Vol.5 No.3

Cytotoxicity Testing for Evaluating Food Safety

Shiro Yamashoji and Kenji Isshiki

Current Status of Conducting Alternative Testing to Mammalian Toxicity Studies in The Japan Phamaceutical Manufactures Association

Toshiki Matsuzawa1, Akira Koda2, Masaharu Hashimoto3 and Toshiji Igarashi4

(General Toxicity Working Group, The Japan Pharmaceutical Manufacturers Association)

1Yumanouchi Pharmaceutical Co. Ltd.,
2Sumitomo Chemicals Co., Ltd.;
3Fujisawa Pharmaceutical Co., Ltd.;
4Eisui Co.

Original Article AATEX 5(3):162-172,1998
To measure the use of alternatives to in vivo mammalian toxicity studies during drug research and development, the Japan Pharmaceutical Manufacturers Association (JPMA) distributed a questionnaire to its 99 member companies, of which 85 responded and 50 (59%) of them had some experiences in using alternatives to in vivo mammalian toxicity studies.
The results show alternative methods have been used foremost in hepatic toxicity testing, followed by teratogenicity, renal toxicity, eye irritation, skin irritation, cardiac toxicity, bone marrow toxicity and testicular toxicity tests. The alternative methods, regardless of category, provided screening and mechanistic analyses of the results of toxicity. Alternative test systems included isolated cells, primary culture cells, and established cell lines of mammalian species. For hepatic toxicity testing, primary culture cells were most commonly used. Other materials, such as perfused or sliced organs, were also used. For cardiac toxicity and neurotoxicity testing, primary culture cells were most popular; established cell lines were used in renal toxicity. Whole embryonic culture was mostly used in the primary culture alternative method for teratogenicity studies. The results also showed that animal welfare and cost savings were of minor importance in the opinion of most companies that responded.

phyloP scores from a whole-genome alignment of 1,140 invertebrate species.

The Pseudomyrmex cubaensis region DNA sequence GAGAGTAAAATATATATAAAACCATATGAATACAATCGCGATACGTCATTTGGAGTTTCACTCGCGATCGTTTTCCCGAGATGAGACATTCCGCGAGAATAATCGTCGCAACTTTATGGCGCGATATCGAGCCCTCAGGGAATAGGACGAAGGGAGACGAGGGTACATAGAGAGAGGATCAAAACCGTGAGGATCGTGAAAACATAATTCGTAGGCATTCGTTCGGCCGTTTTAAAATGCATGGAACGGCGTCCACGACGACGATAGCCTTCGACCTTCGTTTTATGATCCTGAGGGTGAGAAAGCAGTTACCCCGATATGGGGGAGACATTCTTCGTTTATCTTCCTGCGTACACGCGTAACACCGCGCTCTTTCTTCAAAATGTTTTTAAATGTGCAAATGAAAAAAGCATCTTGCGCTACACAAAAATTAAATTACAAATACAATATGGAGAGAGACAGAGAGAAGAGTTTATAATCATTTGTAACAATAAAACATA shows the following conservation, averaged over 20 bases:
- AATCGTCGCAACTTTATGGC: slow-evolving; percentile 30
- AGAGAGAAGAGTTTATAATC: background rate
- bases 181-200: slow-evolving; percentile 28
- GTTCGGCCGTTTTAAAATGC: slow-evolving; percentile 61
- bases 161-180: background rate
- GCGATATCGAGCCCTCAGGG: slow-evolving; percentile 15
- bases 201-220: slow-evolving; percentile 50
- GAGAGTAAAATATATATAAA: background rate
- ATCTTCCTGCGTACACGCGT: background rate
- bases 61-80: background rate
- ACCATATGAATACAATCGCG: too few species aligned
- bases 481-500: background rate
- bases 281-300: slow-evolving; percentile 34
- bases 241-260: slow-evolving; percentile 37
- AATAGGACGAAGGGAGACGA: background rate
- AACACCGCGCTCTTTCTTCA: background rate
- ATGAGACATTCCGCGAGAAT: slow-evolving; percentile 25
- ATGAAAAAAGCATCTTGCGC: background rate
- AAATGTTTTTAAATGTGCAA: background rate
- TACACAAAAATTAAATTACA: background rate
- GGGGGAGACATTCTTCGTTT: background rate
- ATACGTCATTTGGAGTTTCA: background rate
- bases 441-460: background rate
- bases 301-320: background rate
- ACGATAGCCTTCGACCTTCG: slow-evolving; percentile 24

Key words: status survey, alternative tests, mammalian toxicity.